Visual cues of the built environment and perceived stress among a cohort of black breast cancer survivors

Jesse J. Plascak, Adana A.M. Llanos, Bo Qin, Laxmi Chavali, Yong Lin, Karen S. Pawlish, Noreen Goldman, Chi Chen Hong, Kitaw Demissie, Elisa V. Bandera

Research output: Contribution to journalArticlepeer-review

9 Scopus citations

Abstract

We investigated relationships between independently observed, visual cues of residential environments and subsequent participant-reported stress within a population-based cohort of Black breast cancer survivors (n = 476). Greater visual cues of engagement – presence of team sports, yard decorations, outdoor seating – (compared to less engagement) was marginally associated with lower perceived stress in univariate models, but attenuated towards null with adjustment for socio-demographic, behavioral, and health-related covariates. Similarly, physical disorder and perceived stress were not associated in adjusted models. Relationships between observed built environment characteristics and perceived stress might be influenced by socioeconomic and health behavior factors, which longitudinal studies should investigate.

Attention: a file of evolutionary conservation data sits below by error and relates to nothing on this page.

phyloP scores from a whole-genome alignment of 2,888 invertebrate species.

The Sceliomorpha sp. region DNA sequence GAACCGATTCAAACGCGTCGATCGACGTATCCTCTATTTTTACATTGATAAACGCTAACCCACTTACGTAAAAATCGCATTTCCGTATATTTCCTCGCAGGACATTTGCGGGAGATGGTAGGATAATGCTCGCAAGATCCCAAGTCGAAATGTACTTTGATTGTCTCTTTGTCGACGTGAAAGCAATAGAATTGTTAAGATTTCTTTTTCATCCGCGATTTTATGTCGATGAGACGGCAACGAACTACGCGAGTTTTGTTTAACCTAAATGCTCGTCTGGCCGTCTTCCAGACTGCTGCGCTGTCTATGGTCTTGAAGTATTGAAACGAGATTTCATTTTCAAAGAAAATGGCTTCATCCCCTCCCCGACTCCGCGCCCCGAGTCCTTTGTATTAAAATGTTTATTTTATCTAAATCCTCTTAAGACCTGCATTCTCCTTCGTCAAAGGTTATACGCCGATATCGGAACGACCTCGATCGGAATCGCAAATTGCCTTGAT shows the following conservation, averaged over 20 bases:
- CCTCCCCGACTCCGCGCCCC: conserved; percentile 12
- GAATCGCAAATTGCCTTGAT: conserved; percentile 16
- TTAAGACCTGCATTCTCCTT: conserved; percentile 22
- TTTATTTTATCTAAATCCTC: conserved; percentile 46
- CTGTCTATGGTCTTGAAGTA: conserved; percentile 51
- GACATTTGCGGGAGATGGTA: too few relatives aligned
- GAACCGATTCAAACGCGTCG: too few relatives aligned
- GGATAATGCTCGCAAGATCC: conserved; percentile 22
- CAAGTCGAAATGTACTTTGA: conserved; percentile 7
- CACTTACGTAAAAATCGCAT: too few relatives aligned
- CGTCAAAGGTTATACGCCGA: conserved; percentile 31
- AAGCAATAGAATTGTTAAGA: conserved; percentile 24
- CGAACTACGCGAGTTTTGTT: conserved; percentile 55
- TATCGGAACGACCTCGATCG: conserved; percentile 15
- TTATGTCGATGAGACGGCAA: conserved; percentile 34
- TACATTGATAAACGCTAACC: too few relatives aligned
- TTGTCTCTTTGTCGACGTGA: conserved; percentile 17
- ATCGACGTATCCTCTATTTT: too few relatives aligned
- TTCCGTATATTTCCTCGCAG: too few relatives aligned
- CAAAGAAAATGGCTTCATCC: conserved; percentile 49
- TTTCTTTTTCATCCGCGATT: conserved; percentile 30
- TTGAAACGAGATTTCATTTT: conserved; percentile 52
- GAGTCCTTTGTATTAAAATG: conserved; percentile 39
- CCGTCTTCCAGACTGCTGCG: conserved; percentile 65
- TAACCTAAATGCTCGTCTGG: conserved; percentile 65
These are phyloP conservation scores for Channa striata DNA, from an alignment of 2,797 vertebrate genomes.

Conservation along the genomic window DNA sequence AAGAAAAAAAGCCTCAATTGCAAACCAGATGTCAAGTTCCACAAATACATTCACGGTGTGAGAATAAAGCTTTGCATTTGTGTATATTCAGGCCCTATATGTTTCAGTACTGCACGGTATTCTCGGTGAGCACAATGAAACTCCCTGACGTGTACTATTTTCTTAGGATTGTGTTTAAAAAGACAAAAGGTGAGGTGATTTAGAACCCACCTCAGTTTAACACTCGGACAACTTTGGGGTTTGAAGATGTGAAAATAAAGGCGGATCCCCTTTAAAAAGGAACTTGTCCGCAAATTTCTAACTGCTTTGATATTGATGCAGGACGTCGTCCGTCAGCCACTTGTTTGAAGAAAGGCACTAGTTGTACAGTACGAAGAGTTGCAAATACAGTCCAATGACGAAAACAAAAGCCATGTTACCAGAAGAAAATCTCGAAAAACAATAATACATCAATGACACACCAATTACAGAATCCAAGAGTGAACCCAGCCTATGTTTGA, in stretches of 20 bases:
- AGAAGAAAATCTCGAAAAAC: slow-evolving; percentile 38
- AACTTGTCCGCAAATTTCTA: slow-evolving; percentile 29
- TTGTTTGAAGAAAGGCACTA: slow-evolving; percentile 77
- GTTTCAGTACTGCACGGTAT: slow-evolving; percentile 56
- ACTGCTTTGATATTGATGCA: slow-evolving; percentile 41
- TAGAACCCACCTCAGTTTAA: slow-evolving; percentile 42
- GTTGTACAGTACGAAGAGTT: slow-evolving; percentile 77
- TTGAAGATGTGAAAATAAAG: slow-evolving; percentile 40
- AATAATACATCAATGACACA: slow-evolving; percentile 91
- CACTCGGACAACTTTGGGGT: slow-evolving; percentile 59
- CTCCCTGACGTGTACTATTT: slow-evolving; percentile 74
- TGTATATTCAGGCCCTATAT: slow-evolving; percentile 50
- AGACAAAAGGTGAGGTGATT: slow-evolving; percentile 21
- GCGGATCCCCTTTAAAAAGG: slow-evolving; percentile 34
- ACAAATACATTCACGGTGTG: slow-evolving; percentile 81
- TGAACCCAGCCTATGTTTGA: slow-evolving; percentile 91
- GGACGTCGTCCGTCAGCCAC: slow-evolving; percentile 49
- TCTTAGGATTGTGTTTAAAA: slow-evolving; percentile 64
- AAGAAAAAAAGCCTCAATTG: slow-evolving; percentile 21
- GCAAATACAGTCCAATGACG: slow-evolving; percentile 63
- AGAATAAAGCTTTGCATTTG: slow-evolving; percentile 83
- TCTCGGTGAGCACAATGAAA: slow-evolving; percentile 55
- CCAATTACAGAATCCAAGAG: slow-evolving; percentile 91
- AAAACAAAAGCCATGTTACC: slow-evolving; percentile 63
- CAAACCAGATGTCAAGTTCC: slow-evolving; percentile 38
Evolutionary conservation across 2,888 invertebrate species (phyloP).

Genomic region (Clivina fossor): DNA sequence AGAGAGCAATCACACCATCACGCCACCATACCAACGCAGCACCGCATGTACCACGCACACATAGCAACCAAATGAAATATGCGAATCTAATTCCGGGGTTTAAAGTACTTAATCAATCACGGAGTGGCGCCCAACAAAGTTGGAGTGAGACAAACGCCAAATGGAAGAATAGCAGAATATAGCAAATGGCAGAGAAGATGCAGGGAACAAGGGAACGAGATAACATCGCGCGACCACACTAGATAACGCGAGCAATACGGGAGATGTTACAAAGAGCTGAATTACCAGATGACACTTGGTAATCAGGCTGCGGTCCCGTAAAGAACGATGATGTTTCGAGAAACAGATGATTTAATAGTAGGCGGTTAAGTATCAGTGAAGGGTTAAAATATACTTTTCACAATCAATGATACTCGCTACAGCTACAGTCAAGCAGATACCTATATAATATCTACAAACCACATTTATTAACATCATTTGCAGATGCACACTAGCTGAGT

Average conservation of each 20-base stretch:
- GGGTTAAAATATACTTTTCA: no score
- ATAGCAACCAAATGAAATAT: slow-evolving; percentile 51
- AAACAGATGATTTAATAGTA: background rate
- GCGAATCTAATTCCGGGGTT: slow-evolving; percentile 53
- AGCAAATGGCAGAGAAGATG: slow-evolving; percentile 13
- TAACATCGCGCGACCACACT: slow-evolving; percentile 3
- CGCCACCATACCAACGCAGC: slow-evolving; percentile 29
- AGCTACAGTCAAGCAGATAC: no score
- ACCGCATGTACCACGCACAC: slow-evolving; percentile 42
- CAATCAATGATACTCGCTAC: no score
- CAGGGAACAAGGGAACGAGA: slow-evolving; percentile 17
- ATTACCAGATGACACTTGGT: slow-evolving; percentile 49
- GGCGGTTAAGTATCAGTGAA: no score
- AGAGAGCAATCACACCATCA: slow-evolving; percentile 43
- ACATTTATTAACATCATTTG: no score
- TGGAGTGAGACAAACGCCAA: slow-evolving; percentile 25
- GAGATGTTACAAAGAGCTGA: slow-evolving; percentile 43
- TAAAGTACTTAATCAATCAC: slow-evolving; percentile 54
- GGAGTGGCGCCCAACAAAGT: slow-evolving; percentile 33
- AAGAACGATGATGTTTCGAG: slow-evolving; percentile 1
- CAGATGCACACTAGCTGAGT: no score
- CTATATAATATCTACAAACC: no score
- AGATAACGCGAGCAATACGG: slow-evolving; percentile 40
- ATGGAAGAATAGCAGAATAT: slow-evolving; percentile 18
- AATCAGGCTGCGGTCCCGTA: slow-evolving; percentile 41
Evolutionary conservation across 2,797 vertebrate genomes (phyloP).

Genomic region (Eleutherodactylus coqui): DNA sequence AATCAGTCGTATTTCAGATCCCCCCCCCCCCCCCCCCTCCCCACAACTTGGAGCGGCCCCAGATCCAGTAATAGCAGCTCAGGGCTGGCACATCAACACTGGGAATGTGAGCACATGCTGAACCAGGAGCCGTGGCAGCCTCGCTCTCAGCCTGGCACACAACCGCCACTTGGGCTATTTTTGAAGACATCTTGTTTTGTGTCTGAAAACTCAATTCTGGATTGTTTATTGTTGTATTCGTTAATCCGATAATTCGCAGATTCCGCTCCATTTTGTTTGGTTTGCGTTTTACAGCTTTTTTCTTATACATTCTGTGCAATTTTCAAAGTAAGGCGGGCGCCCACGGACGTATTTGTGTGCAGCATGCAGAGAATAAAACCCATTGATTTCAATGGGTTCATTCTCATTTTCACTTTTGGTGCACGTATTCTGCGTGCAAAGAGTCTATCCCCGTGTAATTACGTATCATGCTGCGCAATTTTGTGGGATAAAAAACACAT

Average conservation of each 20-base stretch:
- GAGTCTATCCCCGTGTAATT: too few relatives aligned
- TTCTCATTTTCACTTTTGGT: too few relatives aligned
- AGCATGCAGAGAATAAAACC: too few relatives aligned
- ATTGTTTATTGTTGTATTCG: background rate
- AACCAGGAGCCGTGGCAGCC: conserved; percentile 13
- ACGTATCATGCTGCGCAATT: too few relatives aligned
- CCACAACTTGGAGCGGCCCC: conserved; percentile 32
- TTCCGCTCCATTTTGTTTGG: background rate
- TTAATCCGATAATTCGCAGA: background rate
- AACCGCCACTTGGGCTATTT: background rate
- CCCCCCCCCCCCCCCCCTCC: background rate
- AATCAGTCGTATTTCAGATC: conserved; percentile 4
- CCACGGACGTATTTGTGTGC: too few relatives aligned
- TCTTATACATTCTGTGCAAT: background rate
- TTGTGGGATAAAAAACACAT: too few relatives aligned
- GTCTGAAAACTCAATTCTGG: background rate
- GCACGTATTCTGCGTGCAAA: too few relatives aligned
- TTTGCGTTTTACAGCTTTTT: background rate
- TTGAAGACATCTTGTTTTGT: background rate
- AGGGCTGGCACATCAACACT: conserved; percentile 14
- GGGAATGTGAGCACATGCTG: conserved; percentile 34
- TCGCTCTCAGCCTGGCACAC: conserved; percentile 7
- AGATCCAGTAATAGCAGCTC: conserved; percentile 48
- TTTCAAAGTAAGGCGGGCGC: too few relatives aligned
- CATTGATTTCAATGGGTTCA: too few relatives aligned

Original languageEnglish (US)
Article number102498
JournalHealth and Place
Volume67
DOIs
StatePublished - Jan 2021

All Science Journal Classification (ASJC) codes

  • Health(social science)
  • Life-span and Life-course Studies
  • Sociology and Political Science

Keywords

  • Black women
  • Breast cancer survivors
  • Built environment
  • Neighborhood audit
  • Perceived stress

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